The Seven – Chapter 1
It is said that on the seventh full moon of the year of the Strexlar comet, the power lines are stronger than ever. The comet only passes once every ninety-eight years. Those with the ability to harness the power use this time to their advantage. It is a long and dangerous eighteen months for those without power.
I woke up in a haze of confusion. My eyes fluttered in the brightness above me. I blinked through the fluorescent light, taking in my surroundings. The eerily white walls and the narrow bed I laid in gave little indication to my location. Tubes and wires connected to me in various places. I tried to sit up, but as soon as I lifted my head, searing pain shot through me like no headache I’ve ever had.
“Don’t try to move,” a woman’s voice said from my left.
She moved around and stood where I could see. Dressed in an all-white jumpsuit, she typed into the small, wrist-keyboard that was required of all medical workers. In the floating screen above the device, I saw my name, birthday, and too many numbers to make sense from this angle. The glowing digits made my head spin. I squeezed my eyes shut, hoping for the pain to ease even the tiniest fraction.
Why am I in a hospital?
The nurse stopped typing and asked me to look at her. She pulled out a small flashlight to observe my eyes, then felt my wrist for a pulse.
“Hmm…” she said as she mentally counted the beats of my heart. “That’s still pretty high.”
After typing in the results, she flipped the small cover over the keyboard, which turned off the projected screen. I tried to look around again, but the room was bare. There was no one else around or anything to tell me why I was there.
“Wha—” I cleared my dry throat before trying again. “What happened?”
My scratchy voice told me it hadn’t been used in a while. How long have I been here? As if reading my thoughts, the nurse grabbed a pitcher of water and poured it into a glass.
“You don’t remember?” she asked, bringing the cup over. After mumbling that I didn’t, she put the straw to my mouth and continued hesitantly, “You were in an accident. There was an explosion. Your sister…”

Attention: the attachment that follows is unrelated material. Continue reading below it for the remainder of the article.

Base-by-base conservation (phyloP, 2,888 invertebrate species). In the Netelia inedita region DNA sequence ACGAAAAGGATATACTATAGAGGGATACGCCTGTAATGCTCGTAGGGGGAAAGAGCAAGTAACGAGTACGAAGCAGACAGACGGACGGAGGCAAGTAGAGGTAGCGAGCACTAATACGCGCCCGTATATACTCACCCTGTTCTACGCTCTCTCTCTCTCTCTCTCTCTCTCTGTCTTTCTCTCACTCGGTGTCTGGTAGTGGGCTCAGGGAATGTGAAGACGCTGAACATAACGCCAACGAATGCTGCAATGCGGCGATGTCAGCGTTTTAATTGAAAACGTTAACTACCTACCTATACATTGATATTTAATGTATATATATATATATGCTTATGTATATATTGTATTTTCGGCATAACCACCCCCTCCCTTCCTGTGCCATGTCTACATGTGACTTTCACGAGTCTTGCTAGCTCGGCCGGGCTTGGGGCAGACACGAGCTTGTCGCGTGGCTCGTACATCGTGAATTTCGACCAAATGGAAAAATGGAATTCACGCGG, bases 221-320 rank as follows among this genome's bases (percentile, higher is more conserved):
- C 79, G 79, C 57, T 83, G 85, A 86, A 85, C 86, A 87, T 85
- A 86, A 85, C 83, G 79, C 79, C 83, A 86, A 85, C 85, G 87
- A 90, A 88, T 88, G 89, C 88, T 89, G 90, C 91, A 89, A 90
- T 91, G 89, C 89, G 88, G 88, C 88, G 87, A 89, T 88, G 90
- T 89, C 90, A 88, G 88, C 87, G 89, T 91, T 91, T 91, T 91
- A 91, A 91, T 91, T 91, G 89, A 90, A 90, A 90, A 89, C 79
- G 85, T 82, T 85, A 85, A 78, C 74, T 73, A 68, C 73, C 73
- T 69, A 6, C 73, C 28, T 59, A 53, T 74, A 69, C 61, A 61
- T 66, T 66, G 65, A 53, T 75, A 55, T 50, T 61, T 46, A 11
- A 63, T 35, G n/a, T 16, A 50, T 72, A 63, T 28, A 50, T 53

She trailed off, but as soon as she mentioned my sister, I could see it.
We sat in her apartment. It wasn’t anything fancy, but as the eldest of eight girls, she did better than most of the family. I finished class early and decided to stop by to visit. We had always been close, but with my new school being near her, we spent more time together and got along better than ever. We had eaten dinner and were chatting when my phone rang. I stepped out on the fire escape to answer, and when I came back, a dark figure stopped me in my tracks. I didn’t understand what I saw, but then my sister’s still body on the bed registered. Without thinking, I ran to her and noticed a weird, glowing, blue light. As I reached her, it grew too bright…
I choked on my water, and the nurse set it to the side before patting my chin dry with a hand towel. The fragmented memory ended too soon and too fuzzy. None of it made sense.
Then it hit me. Her words. “Where is my sister?”
The nurse looked down, afraid to say what I already knew was coming. She twisted the towel in her hand. When she sighed and met my eyes, my pulse pounded in my ears. I started to shake my head before she even opened her mouth. I didn’t want it to be true, but I could feel it.
“Kira, I’m so sorry. They’re saying the explosion was too close to her. There wasn’t a body…” the nurse replied quietly as she reached out to hold my hand. She squeezed it as she told me, “Your sister is presumed dead.”
The world spun again and I closed my eyes. My chest felt too tight—the breath stilled in my lungs.
Of course, there wasn’t a body, I thought. But the explosion wasn’t just too close.
She was the explosion.